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Australian Government - Department of Foreign Affairs and Trade

Advancing the interests of Australia and Australians internationally

Australian Government - Department of Foreign Affairs and Trade

Advancing the interests of Australia and Australians internationally

Australian Safeguards and Non-Proliferation Office

Annual Report 2000-2001

ANNEXES

Annex A—Nuclear Material within Australia

Table 6—Nuclear Material within Australia at 30 June 2001

Category

Quantity[1]         

Intended End-use

Source Material:

Uranium ore concentrates (UOC)

  1,057 tonnes U3O8

Exports for energy use pursuant to bilateral agreements

Natural Uranium
(other than UOC)

10,480   kg

Research and shielding

Depleted Uranium

12,085   kg

Research and shielding

Thorium

62,517   kg

Research, industry

Special Fissionable Material

 

 

Uranium-235

168,433 g[2]

Research, industry, radioisotope production

Uranium-233

          4 g

Research

Plutonium (except Pu-238)[3]

   2,033 g[4]

Research, neutron sources

 

[1].      These figures are based on reports received pursuant to Permit requirements and were correct at the time of preparing this Annual Report.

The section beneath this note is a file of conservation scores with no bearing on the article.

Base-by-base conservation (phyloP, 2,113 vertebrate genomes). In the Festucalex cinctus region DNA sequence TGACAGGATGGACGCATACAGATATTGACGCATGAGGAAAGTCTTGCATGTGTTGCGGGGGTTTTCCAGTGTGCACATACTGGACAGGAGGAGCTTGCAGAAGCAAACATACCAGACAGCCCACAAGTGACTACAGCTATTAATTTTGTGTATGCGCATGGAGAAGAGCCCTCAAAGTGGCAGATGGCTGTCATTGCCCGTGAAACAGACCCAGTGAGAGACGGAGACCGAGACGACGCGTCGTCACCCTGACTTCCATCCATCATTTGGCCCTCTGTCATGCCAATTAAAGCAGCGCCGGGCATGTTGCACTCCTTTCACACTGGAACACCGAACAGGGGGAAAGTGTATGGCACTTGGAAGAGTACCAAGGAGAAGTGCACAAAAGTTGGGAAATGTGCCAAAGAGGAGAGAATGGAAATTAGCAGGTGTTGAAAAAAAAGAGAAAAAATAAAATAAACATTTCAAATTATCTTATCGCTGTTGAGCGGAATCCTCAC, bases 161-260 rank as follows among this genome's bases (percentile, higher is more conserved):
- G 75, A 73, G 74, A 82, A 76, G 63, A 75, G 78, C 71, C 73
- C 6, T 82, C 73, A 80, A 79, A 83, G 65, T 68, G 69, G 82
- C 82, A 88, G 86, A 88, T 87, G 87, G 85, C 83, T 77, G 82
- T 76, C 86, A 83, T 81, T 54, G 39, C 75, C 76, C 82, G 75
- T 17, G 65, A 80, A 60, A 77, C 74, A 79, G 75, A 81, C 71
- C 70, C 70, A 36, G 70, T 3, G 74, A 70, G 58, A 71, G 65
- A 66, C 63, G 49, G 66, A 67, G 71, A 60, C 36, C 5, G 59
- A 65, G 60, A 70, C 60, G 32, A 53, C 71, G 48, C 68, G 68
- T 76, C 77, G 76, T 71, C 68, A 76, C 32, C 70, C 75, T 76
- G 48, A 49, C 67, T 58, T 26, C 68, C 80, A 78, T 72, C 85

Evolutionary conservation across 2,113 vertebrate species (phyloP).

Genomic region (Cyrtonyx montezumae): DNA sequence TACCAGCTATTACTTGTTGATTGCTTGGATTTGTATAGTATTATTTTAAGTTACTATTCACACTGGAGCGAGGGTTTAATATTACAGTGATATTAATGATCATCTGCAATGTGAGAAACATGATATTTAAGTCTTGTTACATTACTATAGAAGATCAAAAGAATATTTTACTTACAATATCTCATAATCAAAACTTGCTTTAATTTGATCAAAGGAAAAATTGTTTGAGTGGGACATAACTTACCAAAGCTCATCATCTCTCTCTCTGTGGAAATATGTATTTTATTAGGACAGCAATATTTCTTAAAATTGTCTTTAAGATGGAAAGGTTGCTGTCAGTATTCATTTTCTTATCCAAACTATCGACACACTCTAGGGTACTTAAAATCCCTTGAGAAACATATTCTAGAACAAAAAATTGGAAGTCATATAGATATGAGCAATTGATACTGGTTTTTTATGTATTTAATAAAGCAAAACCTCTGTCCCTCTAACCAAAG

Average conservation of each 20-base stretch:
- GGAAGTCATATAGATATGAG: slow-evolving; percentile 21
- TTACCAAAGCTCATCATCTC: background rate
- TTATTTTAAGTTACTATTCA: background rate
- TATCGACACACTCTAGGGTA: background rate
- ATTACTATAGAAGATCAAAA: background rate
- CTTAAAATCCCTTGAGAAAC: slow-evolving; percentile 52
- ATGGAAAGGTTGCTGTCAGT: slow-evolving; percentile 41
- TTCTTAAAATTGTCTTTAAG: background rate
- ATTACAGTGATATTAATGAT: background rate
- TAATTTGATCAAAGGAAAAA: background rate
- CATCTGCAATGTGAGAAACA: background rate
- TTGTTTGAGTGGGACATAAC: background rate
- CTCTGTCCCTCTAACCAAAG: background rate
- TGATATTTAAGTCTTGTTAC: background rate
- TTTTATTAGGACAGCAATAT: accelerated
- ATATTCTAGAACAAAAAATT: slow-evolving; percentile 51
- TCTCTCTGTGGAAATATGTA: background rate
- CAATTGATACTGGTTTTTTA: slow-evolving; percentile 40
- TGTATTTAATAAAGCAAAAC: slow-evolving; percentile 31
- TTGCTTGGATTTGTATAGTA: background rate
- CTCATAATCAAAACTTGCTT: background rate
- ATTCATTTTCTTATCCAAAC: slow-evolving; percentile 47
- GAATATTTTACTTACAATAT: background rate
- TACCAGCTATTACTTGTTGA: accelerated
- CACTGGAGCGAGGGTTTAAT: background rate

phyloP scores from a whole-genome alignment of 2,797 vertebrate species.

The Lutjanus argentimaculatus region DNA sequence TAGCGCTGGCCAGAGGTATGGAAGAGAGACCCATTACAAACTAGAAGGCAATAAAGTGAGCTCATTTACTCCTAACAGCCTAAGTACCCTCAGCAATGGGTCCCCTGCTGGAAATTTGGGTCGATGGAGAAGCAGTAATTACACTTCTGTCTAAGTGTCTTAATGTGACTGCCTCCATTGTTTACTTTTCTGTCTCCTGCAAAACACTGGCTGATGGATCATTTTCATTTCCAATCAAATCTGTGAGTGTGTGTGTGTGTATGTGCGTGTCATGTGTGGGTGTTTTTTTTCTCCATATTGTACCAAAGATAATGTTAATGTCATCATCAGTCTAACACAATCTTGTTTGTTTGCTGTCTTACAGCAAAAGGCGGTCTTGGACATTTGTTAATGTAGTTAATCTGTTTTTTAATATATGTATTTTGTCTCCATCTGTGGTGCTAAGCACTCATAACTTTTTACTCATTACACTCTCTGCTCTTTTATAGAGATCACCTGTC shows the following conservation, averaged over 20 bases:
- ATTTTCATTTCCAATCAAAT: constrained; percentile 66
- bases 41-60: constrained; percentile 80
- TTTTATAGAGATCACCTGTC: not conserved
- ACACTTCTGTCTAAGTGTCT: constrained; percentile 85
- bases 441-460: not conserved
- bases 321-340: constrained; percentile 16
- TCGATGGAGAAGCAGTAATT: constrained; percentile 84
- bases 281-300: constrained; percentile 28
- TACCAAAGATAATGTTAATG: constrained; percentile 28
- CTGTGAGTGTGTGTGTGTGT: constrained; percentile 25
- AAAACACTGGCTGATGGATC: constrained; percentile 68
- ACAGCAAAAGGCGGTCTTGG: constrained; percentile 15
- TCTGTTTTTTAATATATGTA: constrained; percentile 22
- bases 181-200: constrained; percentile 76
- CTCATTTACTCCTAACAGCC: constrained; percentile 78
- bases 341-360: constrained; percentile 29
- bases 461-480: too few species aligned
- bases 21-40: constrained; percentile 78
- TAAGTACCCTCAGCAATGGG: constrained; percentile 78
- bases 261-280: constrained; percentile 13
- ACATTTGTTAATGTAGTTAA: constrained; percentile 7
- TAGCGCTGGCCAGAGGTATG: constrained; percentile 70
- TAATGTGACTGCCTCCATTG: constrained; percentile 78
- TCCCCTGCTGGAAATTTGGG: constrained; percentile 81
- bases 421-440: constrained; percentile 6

[2].      Most of the uranium-235 in Australia is contained in irradiated fuel elements which have been used in ANSTO’s HIFAR reactor.  The figure given here is based on the weight of U-235 in each fuel element before irradiation, in accordance with the accounting convention used in the application of IAEA safeguards to HIFAR and Moata fuel prior to shipment from ANSTO

[3].      Plutonium with an isotopic concentration of plutonium-238 exceeding 80% is exempt from safeguards.

[4].      Because of the IAEA accounting convention mentioned above, this figure does not include any plutonium in irradiated reactor fuel.  However this quantity is very small and in the event of reprocessing of the fuel, the contained plutonium is considered practicably irrecoverable.

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